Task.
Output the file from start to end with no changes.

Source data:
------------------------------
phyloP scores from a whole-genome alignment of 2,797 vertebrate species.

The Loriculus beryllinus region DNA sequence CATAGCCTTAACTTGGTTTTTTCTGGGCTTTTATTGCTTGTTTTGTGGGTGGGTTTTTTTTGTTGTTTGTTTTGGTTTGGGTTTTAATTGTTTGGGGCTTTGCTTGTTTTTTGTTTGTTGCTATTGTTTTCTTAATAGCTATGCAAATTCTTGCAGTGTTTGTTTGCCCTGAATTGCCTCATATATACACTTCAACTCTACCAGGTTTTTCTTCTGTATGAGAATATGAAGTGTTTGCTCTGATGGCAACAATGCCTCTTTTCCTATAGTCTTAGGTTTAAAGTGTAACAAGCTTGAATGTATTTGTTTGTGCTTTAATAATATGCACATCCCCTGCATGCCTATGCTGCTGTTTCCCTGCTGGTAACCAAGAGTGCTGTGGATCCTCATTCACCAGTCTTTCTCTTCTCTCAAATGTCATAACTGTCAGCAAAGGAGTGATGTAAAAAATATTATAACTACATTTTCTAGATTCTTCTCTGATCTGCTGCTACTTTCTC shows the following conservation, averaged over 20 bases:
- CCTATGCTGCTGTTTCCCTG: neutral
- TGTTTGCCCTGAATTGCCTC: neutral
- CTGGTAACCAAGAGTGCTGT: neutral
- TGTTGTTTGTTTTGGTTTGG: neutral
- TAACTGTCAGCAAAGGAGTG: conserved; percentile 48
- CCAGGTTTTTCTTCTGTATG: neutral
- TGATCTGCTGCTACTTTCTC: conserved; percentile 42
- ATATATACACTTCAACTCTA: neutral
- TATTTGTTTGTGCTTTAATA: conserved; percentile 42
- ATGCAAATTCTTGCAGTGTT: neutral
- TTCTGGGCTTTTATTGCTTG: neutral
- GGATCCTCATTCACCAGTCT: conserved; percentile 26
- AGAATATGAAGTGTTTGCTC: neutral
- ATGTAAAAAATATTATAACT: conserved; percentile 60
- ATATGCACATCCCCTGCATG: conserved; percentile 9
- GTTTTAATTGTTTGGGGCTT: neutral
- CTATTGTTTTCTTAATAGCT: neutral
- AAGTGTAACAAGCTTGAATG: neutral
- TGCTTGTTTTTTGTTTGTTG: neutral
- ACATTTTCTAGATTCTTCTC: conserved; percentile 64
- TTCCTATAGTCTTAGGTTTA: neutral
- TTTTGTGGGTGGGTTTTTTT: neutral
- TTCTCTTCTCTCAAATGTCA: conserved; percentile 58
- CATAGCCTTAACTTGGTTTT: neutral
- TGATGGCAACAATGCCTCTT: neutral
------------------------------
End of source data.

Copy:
phyloP scores from a whole-genome alignment of 2,797 vertebrate species.

The Loriculus beryllinus region DNA sequence CATAGCCTTAACTTGGTTTTTTCTGGGCTTTTATTGCTTGTTTTGTGGGTGGGTTTTTTTTGTTGTTTGTTTTGGTTTGGGTTTTAATTGTTTGGGGCTTTGCTTGTTTTTTGTTTGTTGCTATTGTTTTCTTAATAGCTATGCAAATTCTTGCAGTGTTTGTTTGCCCTGAATTGCCTCATATATACACTTCAACTCTACCAGGTTTTTCTTCTGTATGAGAATATGAAGTGTTTGCTCTGATGGCAACAATGCCTCTTTTCCTATAGTCTTAGGTTTAAAGTGTAACAAGCTTGAATGTATTTGTTTGTGCTTTAATAATATGCACATCCCCTGCATGCCTATGCTGCTGTTTCCCTGCTGGTAACCAAGAGTGCTGTGGATCCTCATTCACCAGTCTTTCTCTTCTCTCAAATGTCATAACTGTCAGCAAAGGAGTGATGTAAAAAATATTATAACTACATTTTCTAGATTCTTCTCTGATCTGCTGCTACTTTCTC shows the following conservation, averaged over 20 bases:
- CCTATGCTGCTGTTTCCCTG: neutral
- TGTTTGCCCTGAATTGCCTC: neutral
- CTGGTAACCAAGAGTGCTGT: neutral
- TGTTGTTTGTTTTGGTTTGG: neutral
- TAACTGTCAGCAAAGGAGTG: conserved; percentile 48
- CCAGGTTTTTCTTCTGTATG: neutral
- TGATCTGCTGCTACTTTCTC: conserved; percentile 42
- ATATATACACTTCAACTCTA: neutral
- TATTTGTTTGTGCTTTAATA: conserved; percentile 42
- ATGCAAATTCTTGCAGTGTT: neutral
- TTCTGGGCTTTTATTGCTTG: neutral
- GGATCCTCATTCACCAGTCT: conserved; percentile 26
- AGAATATGAAGTGTTTGCTC: neutral
- ATGTAAAAAATATTATAACT: conserved; percentile 60
- ATATGCACATCCCCTGCATG: conserved; percentile 9
- GTTTTAATTGTTTGGGGCTT: neutral
- CTATTGTTTTCTTAATAGCT: neutral
- AAGTGTAACAAGCTTGAATG: neutral
- TGCTTGTTTTTTGTTTGTTG: neutral
- ACATTTTCTAGATTCTTCTC: conserved; percentile 64
- TTCCTATAGTCTTAGGTTTA: neutral
- TTTTGTGGGTGGGTTTTTTT: neutral
- TTCTCTTCTCTCAAATGTCA: conserved; percentile 58
- CATAGCCTTAACTTGGTTTT: neutral
- TGATGGCAACAATGCCTCTT: neutral